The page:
Troy Hunt: The One Valuable Thing All Websites Have: Reputation (and Why It's Attractive to Phishers)

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The One Valuable Thing All Websites Have: Reputation (and Why It's Attractive to Phishers)

Here's something I hear quite a bit when talking about security things:

Our site isn't a target, it doesn't have anything valuable on it

This is usually the retort that comes back in defence of some pretty shady practices and in the mind of the defendant, it's a perfectly reasonable position. They don't collect any credentials, they don't have any payment info and in many cases, the site is simply a static representation of content that rarely changes. So what upside is there for an attacker?

Reputation. More specifically, a non-negative reputation because that's a valuable thing to attackers wanting to mount a phishing campaign. This happens on an alarmingly regular basis and there was a perfect illustration of precisely this when it was discovered that spammers were hosting files on Equifax's website (every time we thought it couldn't get any worse...). This subheading within the piece describes precisely what the attraction is:

Spammers Crave Legitimate Domains

I'll come back to illustrating the value proposition of this a little later on but for now, I want to share a collection of examples I've been saving over the last few months. What follows are all phishing emails which made their way through Microsoft's filters and landed in my inbox. For example, this one suggesting that I needed to upgrade my account:

Microsoft Phish 1

Looks legit, nice work on the "Microsof" spelling too guys! Ok, it actually looks terrible but the phishing page it then links to is pretty convincing:

All Things Mechanical (Phish)

Here's the real point of this post though: note the domain in the image above now look at the actual legitimate website it sits within:

All Things Mechanical

It's a normal, garden variety website. Pretty rudimentary, running on WordPress and very possibly using any number of plugins which have had serious security risks in the past. It's the sort of site people think doesn't pose any upside to an attacker, yet here we are.

Another phish for Microsoft credentials which again, made it directly into my inbox was this one:

Microsoft Phish 2

It displays many of the hallmarks of a phishing attack including establishing a sense of urgency, providing a call to action and attempting to create an air of authenticity. The text "This message is from a trusted sender" you see in the header is the name of the recipient and that same text in the body of the email is nothing more than stylised HTML.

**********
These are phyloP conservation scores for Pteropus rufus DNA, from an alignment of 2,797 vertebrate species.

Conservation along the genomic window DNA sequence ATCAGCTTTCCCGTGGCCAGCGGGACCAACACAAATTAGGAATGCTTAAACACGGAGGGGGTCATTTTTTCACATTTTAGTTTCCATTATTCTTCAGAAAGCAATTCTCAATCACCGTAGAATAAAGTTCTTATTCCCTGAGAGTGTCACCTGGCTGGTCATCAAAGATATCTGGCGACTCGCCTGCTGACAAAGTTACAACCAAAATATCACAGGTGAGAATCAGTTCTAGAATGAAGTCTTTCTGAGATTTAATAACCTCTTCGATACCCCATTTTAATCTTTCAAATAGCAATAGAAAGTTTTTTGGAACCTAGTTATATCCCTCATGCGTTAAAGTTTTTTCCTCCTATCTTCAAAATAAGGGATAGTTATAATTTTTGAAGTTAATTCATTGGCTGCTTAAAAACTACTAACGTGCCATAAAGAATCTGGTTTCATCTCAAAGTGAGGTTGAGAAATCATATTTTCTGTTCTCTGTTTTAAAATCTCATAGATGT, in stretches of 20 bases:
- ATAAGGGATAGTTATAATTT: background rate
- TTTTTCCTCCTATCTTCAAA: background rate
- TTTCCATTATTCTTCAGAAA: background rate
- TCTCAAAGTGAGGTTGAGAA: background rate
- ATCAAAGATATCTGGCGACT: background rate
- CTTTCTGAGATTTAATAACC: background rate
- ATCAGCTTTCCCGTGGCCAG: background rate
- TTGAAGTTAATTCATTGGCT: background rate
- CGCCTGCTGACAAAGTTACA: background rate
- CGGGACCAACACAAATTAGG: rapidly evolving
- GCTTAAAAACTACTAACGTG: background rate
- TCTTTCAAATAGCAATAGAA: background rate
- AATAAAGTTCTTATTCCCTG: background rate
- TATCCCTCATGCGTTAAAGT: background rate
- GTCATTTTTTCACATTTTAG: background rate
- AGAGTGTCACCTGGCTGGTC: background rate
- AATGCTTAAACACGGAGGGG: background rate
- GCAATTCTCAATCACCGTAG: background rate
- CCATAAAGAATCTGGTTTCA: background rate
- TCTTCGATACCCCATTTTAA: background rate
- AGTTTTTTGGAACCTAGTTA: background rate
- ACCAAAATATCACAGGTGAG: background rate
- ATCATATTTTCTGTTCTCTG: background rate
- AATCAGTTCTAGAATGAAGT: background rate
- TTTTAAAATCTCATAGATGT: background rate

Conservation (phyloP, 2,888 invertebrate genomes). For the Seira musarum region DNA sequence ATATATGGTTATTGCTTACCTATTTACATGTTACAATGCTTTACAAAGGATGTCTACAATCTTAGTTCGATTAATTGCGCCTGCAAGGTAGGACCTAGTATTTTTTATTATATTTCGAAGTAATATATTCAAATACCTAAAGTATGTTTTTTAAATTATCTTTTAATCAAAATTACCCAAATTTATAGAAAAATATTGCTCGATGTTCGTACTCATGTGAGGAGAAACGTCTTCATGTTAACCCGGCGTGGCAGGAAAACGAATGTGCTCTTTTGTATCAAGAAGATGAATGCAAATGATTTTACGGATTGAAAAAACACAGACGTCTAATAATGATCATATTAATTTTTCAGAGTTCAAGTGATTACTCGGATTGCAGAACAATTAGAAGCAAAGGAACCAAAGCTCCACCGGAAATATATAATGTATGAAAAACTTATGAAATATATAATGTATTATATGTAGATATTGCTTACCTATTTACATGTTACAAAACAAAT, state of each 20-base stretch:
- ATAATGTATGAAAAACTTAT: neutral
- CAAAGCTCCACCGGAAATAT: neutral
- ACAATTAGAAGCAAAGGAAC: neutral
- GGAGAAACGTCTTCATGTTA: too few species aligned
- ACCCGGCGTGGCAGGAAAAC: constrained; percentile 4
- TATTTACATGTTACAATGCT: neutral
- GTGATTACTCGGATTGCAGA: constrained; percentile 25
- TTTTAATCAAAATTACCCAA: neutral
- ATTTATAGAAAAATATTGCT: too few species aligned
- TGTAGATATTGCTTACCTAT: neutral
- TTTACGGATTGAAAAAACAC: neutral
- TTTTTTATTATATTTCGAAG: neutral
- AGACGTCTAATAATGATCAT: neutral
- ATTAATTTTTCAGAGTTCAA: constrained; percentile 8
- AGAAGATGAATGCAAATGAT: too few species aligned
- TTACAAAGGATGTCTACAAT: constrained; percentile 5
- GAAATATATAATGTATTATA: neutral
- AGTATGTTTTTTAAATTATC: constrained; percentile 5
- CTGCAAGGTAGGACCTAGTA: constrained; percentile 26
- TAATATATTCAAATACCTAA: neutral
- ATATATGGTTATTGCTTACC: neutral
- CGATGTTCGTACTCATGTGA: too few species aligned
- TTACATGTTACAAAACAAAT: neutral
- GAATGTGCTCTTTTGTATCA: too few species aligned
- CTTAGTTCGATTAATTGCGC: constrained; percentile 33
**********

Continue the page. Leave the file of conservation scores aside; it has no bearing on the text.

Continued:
It links through to a similarly convincing phishing page:

Daffodil Excursion Phish

This page happily loaded through my ISP and through Chrome's anti-phishing protection because the site was yet to be flagged as malicious. Once I stripped off the path, here's what was on the site:

Daffodil Excursion

Nobody ever suspects daffodils! Chrome certainly didn't but if you try going to that site now, you'll have a very different experience. Now I doubt the Daffodil Excursion website ever had much going on for it traffic wise, but it's value proposition was that it didn't have a negative reputation!

Another Microsoft phish came through which looked particularly convincing:

Outlook Pfish

And once again, served up a pretty slick looking phishing page:

Bryansford Phish

Which, per the theme of this post, is actually a perfectly legitimate website for a club in Northern Ireland:


For a change of pace from Microsoft phishes, a Netflix one came through:

Netflix Phish

This eventually bounced me over to this page:

Netflix Phishing Site

You'll see this is on the domain which is now disabled and would originally have been provisioned as a site built on the SiteRubix service. That's not the interesting bit here, it's that the original email click went through to


Which did a 302 to which then did a 301 to which then did a 302 to the 1931f0840cfa5b56436809863fc47c2d path which did a 301 to which was the final destination. It bounced through multiple legitimate hosts before arriving at the destination. But that was just the beginning...

That final page then contained the following script which uses this implementation of AES in JavaScript to decrypt an encrypted payload:

Once decrypted, it's written out to the page like this:

And there's your phishing page which all began with that one little hop through a compromised site.

Now compare the experience in the images above - namely the fact that I could load the sites without warning - to the following experiences. For example, if I attempt to load the aforementioned daffodil site in Chrome today:


This is simply a matter of sufficient time having passed that Google has now classified the site as malicious and placed a rather unmissable warning on it.

Here's what happens if I try and hit a site that Freedome VPN recognises as malicious:

Freedome Phishing Protection

Turn the VPN off and that same site is flagged my ISP:

Telstra Phishing Protection

Then there's Microsoft's safe links implementation which intervenes when accessing a malicious URL sent by email:


So, you see the pattern: domains with non-negative reputations are valuable - that's the attraction here and it's just as attractive whether a site is collecting valuable user credentials or posting photos of daffodils! Every site has something valuable they need to protect and that's their reputation. Let that go, and the only thing you're left with is those last 4 screen shots above.